Evening tiptoes around the mall like a thief. Hallways turn quiet as the thinning flow of workers and commuters marks the hours with the reliability of a Swiss watch. Nestled in the basement of an office tower, the shopping centre opens like a cave. Artificial light shines through crystal chandeliers, hiding the darkness descending on the city.
Against the off-white marble floors and walls, fluorescent light flickers with harsh loneliness. Each store floats like an island with its unique lexicon and culture. A diverse cast performs closing rituals in silence, counting bills and retrieving castaway clothes. Dreary, November brings a slump to the retail market. Numbers are down, sales are slow, eyes are red and hands are chapped.
The first days of November had been cold in the usual back-and-forth of Fall. Bait and switch, catch and release. Crisp and warm sunny days had rolled into the bitter windy cold of winter without the calming effect of snow.
Attacking a pile of sweaters, a young woman takes note of her 18th birthday as it disappears into a haze of classes and work. A fitting welcome into adulthood, she thinks with a smirk. A pang of longing for the simplicity of childhood and the smothering of family comes and goes. She glances at her watch. 5 more minutes.
Lifting her eyes from the clothes she is folding, she sees him hopping off the escalator. His step is bouncier than usual and he smiles in the manner of someone caught in the delight of his own joke. His eyes break into two half moons when he sees her. She catches her breath. Whenever she thinks she has this crush licked, he knocks her out with a smile.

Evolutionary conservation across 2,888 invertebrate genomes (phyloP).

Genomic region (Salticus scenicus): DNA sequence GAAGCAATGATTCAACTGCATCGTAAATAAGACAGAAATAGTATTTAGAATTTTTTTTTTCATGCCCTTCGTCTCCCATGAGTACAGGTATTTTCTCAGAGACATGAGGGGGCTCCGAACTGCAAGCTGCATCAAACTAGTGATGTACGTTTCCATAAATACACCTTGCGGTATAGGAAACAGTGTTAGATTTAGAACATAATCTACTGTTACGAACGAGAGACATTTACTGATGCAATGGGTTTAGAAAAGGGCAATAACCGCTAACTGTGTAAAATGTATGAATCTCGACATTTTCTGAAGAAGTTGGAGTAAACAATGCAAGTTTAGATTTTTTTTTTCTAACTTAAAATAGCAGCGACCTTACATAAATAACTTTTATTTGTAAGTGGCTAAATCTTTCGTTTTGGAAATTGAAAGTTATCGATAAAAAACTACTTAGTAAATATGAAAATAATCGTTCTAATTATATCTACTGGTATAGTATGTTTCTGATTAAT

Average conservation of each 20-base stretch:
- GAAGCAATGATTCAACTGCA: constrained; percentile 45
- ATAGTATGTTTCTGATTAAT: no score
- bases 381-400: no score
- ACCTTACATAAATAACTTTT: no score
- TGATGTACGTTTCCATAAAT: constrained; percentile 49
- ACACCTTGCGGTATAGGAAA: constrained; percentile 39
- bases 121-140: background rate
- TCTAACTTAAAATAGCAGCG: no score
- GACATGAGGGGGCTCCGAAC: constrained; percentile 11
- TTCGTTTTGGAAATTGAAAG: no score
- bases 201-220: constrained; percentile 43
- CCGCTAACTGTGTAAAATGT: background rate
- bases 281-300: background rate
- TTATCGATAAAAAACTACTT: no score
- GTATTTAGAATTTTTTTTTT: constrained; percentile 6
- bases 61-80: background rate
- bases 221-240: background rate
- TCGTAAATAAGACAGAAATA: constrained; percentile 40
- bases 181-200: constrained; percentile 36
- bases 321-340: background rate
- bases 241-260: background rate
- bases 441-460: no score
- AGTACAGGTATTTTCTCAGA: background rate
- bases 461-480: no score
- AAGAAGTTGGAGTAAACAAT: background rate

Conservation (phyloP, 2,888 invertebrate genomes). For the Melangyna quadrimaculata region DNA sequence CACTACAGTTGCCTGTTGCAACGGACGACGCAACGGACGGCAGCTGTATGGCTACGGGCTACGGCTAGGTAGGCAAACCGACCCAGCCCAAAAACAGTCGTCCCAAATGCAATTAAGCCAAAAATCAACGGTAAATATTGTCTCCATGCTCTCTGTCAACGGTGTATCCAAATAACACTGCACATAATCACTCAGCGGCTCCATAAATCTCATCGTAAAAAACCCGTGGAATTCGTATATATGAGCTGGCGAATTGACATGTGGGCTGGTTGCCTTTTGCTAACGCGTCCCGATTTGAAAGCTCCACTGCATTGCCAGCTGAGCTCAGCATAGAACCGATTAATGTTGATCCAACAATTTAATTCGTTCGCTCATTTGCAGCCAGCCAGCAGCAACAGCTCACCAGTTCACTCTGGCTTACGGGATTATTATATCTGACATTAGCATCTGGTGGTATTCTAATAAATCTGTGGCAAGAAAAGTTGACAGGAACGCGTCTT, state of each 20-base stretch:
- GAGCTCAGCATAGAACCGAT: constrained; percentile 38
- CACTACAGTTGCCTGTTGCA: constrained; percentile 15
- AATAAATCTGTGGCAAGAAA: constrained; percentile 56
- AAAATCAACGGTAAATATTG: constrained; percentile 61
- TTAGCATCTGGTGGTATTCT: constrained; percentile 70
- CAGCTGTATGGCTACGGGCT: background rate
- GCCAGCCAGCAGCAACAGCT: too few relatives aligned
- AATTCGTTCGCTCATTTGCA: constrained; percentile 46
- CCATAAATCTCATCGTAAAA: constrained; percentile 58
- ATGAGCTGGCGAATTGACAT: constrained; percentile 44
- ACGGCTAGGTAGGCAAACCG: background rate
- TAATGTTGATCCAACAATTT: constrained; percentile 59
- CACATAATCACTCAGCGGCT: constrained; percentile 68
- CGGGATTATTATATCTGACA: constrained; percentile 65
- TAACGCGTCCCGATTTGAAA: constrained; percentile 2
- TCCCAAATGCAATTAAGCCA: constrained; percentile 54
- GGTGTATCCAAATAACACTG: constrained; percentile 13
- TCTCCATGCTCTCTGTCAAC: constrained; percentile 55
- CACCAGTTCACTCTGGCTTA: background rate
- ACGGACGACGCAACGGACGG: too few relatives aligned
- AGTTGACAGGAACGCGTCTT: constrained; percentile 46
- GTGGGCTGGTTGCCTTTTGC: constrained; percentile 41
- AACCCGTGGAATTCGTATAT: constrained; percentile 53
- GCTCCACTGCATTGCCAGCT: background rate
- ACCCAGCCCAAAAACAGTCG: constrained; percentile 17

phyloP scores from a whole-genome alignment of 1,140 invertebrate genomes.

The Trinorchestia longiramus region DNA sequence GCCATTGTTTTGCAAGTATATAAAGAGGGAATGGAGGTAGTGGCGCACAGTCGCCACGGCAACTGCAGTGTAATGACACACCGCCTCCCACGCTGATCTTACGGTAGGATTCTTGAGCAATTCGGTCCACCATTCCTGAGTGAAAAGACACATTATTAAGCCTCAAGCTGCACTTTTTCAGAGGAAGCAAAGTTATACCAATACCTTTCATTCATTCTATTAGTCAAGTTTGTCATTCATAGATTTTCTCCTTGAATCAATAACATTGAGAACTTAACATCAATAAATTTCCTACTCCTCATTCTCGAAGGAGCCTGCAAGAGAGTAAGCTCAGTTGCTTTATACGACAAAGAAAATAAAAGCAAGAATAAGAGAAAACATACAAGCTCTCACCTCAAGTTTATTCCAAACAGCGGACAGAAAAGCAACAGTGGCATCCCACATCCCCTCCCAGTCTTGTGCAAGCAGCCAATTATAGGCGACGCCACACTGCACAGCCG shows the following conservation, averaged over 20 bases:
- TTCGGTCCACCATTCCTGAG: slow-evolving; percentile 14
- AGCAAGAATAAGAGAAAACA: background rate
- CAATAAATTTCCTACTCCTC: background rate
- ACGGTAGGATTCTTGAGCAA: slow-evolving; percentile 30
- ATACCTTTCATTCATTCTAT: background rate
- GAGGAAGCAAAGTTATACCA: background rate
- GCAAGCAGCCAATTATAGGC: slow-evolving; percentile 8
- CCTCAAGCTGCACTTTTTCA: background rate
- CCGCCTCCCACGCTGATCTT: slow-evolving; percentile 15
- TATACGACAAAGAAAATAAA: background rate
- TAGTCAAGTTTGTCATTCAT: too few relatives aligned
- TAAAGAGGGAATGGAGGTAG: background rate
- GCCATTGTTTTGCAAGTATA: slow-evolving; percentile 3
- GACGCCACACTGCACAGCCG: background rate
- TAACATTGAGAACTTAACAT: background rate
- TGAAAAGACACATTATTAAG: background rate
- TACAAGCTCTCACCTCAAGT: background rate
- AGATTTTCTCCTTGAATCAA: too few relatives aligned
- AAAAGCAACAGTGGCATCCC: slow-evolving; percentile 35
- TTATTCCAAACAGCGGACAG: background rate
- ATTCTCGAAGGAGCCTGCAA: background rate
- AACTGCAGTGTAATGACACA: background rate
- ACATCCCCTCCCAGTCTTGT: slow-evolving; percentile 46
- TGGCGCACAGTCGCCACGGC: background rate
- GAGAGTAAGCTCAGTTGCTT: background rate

Their friendship had been born in the most usual way, bound by the experience of unrequited love. She loved him and he loved a girl who didn’t even know his name. He needed someone to listen and she needed him. Their bond flourished in the imperfection of who they could be to each other, without pretense or artifice. A flawed version of love to a heart wired for romantic passion, yet something closer to the freedom and safety of unconditional love. They lived in a space of longing and dreams where grand romantic gestures were given and received without fear or expectations.
He couldn’t stand in place when she walked out of the store: “Come on, I have something to show you!” They started walking side-by-side in silence. “Thank you for picking me up,” she said, not expecting a reply. They turned a corner as the stores closed one-by-one, dropped a quarter in a lonely merry-go-round and walked away as the music echoed in the empty corridor.
Up ahead, a wall of glass doors leading to the street appeared as a perfect dark rectangle. Looking at the darkness, he stopped saying: “Now I have to cover your eyes! It’s your birthday gift!” He took a handkerchief from his coat pocket, the one he wore on his forehead like Axl Rose, and tied it gently behind her head. The smell of his hair made her knees weak but she was too curious to give this sudden intimacy more than a moment’s notice. She could hear the excitement in his voice as he led her to the door and stepped out into the crisp evening air. “You can look now!”
When she removed the blindfold, large snowflakes were falling on her face, lit by a single street lamp. A thick layer of snow laid untouched on the street and sidewalks, absorbing the sounds of the city, making everything cozy under the overcast sky. November had lost its sharp angles, replaced for an evening by the warmth of a Winter’s night.
“Happy Birthday!” he said. They walked away arm-in-arm like two children, leaving four footsteps behind them.
In Death in the Afternoon, Hemingway wrote about his early struggle to identify the concrete actions or sensations that caused an emotion. The art of writing lies not only in describing external events but in noticing the emotions stirred by such events and identifying precisely what caused the emotion. Skilled writers can bring their readers to feel an emotion when it is accurately set-up in their story: